The alley next to Michigan Theater transformed pretty quickly over the summer from a colorful, artistically-coherent mural to a colorful collage of random graffiti – prompting Mr. Limpet to ask, “Where’s the Art?”
In early July, someone painted a swath of white over part of the mural called “Infinite Possibilities,” which had been created there in 1999. The Ann Arbor News ran an article about the incident, interviewing the artist, Katherine Tombeau Cost, who now lives in New Orleans. She said it had taken her five months to complete, but she wasn’t ticked off by the graffiti: “The thing about public art it is an exercise in letting go. You put it out there and you know it is not forever. I have to remind myself this isn’t my family room. That is the element of public art. It will be great and it will be gone.”
And now it’s really gone.
White paint covers most of the brick walls toward the front of the alley’s entrance, and those in turn are plastered with pictures, tags, scrawlings, the occasional expletive and what might pass for deep thoughts if you’re eight years old.
The Chronicle wondered what was in store for this space – were plans in the works to commission a new mural? As we were waiting to hear back from Russ Collins, executive director of the Michigan Theater, we came across a recent post on Jafabrit’s Art blog, which describes this very alley: “Spent a few days in Ann Arbor Michigan and found this wonderful graffiti alley off E. Liberty Street. I saw this pole in the side alley with the same colours as my knit tag and camo doll ( I named her ‘alley cat’) and it was just meant to be.” Photos ensue.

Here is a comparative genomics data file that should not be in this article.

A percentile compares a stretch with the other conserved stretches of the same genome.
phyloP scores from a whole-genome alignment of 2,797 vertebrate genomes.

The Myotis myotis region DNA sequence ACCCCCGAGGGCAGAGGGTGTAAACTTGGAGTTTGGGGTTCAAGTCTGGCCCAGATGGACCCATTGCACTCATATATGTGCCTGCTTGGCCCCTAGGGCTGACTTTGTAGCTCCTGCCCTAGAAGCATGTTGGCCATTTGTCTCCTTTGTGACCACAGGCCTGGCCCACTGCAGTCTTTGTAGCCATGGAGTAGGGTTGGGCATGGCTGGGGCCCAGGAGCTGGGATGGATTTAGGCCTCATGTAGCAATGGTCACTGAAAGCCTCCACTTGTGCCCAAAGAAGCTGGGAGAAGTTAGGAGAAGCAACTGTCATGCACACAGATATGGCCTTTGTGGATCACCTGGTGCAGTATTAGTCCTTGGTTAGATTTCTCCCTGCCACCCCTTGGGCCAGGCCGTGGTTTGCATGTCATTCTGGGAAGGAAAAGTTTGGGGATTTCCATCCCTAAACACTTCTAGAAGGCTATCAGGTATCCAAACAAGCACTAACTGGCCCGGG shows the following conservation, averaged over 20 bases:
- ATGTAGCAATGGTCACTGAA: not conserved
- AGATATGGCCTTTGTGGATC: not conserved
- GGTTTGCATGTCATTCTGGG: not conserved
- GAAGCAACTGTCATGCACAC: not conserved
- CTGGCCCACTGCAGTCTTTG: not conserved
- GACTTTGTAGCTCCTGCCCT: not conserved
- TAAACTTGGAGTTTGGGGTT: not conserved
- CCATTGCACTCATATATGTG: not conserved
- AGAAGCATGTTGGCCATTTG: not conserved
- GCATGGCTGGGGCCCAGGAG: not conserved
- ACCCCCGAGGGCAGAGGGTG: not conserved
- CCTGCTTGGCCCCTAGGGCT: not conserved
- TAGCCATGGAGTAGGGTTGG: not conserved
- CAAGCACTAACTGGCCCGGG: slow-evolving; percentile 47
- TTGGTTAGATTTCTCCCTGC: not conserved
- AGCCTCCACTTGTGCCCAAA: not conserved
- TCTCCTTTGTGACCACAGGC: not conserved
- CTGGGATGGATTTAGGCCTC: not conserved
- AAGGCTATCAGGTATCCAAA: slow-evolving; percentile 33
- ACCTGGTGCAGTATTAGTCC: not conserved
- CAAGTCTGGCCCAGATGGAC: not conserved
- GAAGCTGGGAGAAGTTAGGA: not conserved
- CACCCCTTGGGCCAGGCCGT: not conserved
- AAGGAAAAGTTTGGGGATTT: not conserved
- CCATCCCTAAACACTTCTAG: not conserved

There’s much talk these days about public art – earlier this year, for example, the Ann Arbor city council approved permanent funding for the Commission on Art in Public Places. And you can certainly find officially sanctioned murals throughout the area – an underwater seascape on the alley next to the Huron Avenue Tios, a student-designed homage to the arts on the back of the Ann Arbor Art Center building, and the recently unveiled mural at the Corner Health Center in Ypsilanti. Michigan Peaceworks wants a public mural, too, and is looking for a good spot to put it.
But you can’t get more public (or collaborative, in an intentional/unintentional way) than the organic, visual cacaphony in that Michigan Theater alley. It isn’t so much each individual tag or image, but the cumulative layers of color and words and shapes that create this urban landscape.
Is it art? The Chronicle doesn’t have the critical chops to say. Is it provocative? Absolutely.
And, like other public art, it too will someday be gone. Take your photos while you can.